I think there’s definitely a place in STEM and other subject area instruction for Mod Robotics’ MOSS robots. Simplicity of use is obvious here,  but these materials still offer kids opportunities to acquire much of the important body of learning that comes from putting together robots and programming them. MOD Robotics was at the ISTE Conference’s Start-Up Pavilion, where new and smaller companies are afforded the opportunity to show off what they’ve developed and offer. While this system is somewhat similar to the modular building block approach of the companies below that offer robotics materials for younger children, this stuff has a good deal of sophistication. And while MOSS appears to be infinitely easier and simpler to handle than some of the other systems mentioned above, there is  clearly a good deal to be learned by kids in working with this variety of material. I recommend you follow the link  to the company web site and to the YouTube video… informative and inspiring.


*BirdBrain Robotics: I lOVE the spirit of this company’s vision. In fact, I’ll go out on a limb and opine that this is where Student Robotics ought to be headed, providing robotics activities that include designing, building, and programming robots… but go beyond that, applying robotics skills to something more than simply creating machines. In the case of BirdBrain Technologies' materials (specifically, its Hummingbird kit) that means expression of ideas and stories and feelings… The Arts! We can see a tad of this in LEGO’s WeDo Robotics materials for young students (they provide character figures, etc. with which to tell stories); the vision at BirdBrain, though, seems to go all the way. (see) http://www.birdbraintechnologies.com/gallery (I hope to write more on this theme soon.)
My take on the 2nd (and perhaps most interesting) trend in student robotics at the conference was robotics for very young students. Here are items that would fall into that category that I experienced at the conference:

KinderLab Robotics "KinderLab Robotics creates toys and educational tools that enable young children to learn critical technical, problem-solving, and cognitive skills."At a booth at one of the hands-on playgrounds at the conference I saw some very nice robotics  materials for younger students that are offered by KinderLab Robotics ( @KinderLabRobot ) These seemed very appealing and instructionally functional to me. These materials take advantage of the 'building blocks' approach, in which children program the robot (already complete) by putting together blocks in sequence, each of which has a simple programming command written on it. These are interpreted for the robot with a bar code that appears on the block, as well. The child passes the bar code over the robot's built in scanner and the robot knows what to do.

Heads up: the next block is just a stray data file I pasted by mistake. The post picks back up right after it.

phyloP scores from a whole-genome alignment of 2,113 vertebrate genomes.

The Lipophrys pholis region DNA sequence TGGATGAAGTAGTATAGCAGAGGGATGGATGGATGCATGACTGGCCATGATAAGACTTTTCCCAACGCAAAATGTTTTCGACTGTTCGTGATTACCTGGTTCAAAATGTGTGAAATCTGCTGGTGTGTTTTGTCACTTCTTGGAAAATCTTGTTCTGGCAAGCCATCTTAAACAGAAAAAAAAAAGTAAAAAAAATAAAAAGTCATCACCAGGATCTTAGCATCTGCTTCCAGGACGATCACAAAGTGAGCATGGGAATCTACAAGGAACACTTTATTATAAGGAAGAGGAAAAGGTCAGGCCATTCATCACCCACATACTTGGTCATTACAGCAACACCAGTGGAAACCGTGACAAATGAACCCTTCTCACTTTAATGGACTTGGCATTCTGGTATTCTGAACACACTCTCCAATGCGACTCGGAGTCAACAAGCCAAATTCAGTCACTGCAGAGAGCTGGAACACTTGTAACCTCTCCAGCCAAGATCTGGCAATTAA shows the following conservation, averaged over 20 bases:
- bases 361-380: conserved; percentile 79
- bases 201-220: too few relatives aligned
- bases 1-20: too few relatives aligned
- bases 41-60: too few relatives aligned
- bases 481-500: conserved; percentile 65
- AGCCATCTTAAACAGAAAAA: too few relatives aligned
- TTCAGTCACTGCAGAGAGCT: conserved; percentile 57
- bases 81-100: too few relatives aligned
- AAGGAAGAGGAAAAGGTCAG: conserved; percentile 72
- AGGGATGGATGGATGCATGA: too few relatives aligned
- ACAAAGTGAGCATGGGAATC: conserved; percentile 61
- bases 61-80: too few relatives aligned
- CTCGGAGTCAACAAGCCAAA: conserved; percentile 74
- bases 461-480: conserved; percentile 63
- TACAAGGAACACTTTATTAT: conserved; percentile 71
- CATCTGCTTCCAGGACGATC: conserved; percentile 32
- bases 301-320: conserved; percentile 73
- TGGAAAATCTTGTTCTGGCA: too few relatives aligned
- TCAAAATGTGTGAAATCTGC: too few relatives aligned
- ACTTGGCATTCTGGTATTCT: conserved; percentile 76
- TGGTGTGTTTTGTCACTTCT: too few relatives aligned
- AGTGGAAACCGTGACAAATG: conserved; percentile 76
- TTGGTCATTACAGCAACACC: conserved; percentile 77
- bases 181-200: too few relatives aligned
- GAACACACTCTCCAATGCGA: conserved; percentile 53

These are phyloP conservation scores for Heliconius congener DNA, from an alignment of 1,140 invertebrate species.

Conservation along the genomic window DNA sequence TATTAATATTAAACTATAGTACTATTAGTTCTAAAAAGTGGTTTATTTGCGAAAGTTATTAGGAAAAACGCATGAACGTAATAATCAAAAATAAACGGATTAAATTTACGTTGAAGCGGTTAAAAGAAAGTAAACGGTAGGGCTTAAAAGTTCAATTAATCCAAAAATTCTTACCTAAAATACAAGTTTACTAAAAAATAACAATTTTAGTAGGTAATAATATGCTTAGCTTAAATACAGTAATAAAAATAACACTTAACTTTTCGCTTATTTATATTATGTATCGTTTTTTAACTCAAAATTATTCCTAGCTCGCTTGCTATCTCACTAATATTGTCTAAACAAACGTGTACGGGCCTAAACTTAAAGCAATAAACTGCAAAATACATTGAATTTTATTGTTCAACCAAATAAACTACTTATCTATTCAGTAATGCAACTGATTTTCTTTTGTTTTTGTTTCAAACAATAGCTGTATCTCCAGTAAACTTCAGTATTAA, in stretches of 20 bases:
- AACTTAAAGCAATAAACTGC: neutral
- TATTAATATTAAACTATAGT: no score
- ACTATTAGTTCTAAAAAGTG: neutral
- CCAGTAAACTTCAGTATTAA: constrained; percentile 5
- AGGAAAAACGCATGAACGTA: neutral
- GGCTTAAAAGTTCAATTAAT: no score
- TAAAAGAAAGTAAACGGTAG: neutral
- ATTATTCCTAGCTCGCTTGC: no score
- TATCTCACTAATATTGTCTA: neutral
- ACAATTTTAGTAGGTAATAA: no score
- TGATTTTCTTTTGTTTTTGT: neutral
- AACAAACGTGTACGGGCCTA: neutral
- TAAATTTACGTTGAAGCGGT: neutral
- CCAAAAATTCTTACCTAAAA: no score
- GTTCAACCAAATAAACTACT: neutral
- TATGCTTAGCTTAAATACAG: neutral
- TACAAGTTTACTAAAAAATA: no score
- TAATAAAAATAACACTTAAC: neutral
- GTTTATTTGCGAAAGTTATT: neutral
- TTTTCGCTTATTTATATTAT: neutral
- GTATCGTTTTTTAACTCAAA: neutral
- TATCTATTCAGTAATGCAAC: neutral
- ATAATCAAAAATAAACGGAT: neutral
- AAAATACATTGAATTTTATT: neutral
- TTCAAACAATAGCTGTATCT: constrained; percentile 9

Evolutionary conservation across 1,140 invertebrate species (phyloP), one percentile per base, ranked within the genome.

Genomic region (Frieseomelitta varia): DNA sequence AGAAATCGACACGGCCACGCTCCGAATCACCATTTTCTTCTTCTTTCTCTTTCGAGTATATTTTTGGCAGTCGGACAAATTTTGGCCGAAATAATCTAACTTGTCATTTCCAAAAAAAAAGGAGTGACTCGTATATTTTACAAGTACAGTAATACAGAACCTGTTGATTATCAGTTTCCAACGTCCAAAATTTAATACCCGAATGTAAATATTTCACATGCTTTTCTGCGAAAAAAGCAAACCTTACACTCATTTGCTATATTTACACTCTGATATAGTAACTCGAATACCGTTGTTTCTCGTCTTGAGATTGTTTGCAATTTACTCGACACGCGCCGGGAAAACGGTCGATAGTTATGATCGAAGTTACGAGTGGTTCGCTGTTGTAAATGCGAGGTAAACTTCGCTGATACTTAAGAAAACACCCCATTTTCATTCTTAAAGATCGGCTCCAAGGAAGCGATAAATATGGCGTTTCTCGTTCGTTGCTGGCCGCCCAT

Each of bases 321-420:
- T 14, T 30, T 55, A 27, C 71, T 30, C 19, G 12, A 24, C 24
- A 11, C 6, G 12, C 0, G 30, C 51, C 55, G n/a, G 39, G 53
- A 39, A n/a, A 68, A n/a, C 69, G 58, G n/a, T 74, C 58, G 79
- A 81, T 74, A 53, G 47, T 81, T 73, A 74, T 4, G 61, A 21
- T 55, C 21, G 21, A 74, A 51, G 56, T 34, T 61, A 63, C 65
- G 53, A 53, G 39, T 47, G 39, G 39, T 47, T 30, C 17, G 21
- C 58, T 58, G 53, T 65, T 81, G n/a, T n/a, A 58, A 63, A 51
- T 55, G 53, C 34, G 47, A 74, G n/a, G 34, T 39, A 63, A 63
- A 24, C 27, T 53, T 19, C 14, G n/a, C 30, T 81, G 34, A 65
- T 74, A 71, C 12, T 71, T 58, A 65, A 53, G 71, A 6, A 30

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Play-I Robot: https://www.play-i.com/#our_robots

I spoke with Alicia Chang of play-I at their booth at the same playground and was given a look at their very compelling resources to teach young children how to program. Click on the link above and check out the YouTube video below for the full picture.  

Bee Bot / Pro Bot:
http://www.bee-bot.us/ +

http://www.bee-bot.us/probot.html

Very simple and very easy to implement, Bee Bot and (intended for slightly older kids) big brother Pro  Bot are highly established student robotics resources that (seem to me) to have been overshadowed by flashier alternatives recently. These are great resources, though. I can't imagine a better way for a school to get itself started in teaching robotics concepts and simplified programming ideas than with these. Check out the links above and the YouTube video (below) for a better look at these. It was great to see these items in the flesh again  at the conference.  


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And here’s an interesting outlier, not student robotics in the sense that the items above are, but still a robot that I feel that every school district should inform itself about… Double Robotics http://www.youtube.com/watch?v=ewXR865YmiM

One more thing… There were a couple of poster sessions (my preferred format for getting important information quickly at these conferences) of note that involved LEGO Robotics – one of the very best was produced by Ms. Merry Willis, a teacher at Carmel Elementary School in Woodstock, Georgia, who presented some very sophisticated STEM learning activities.

However, the (robotics-supported) student-centered presentation that most truly won me over was the Sustainable Cancun exhibit (presented by students of the Cumbres Cancun school / Cancun, Mexico) this project titled Turtle-Robo Map was very impressive because not only did it involve students in conceiving and creating a robot (in this case a classic LEGO Robotics Line Follower) but that activity was done in support of a more overarching one, the creation of a museum-style informational exhibit (on Sea Turtle Ecology) with the student created robot playing a supporting role in what the students were reporting on, the true purpose of the project. Kudos to the educators at Cumbres Cancun for anticipating what I feel is sure to be the next-level of student robotics-based instruction: communication and EXPRESSION of ideas!


















View of the Cumbres Cancun school's student robot supported informational display on sea turtles



PS – Here’s last year’s report on the materials offered: http://www.classroomrobotics.blogspot.com/2013/06/new-student-robotics-kits-seen-at-iste.html

Collegially,

Mark Gura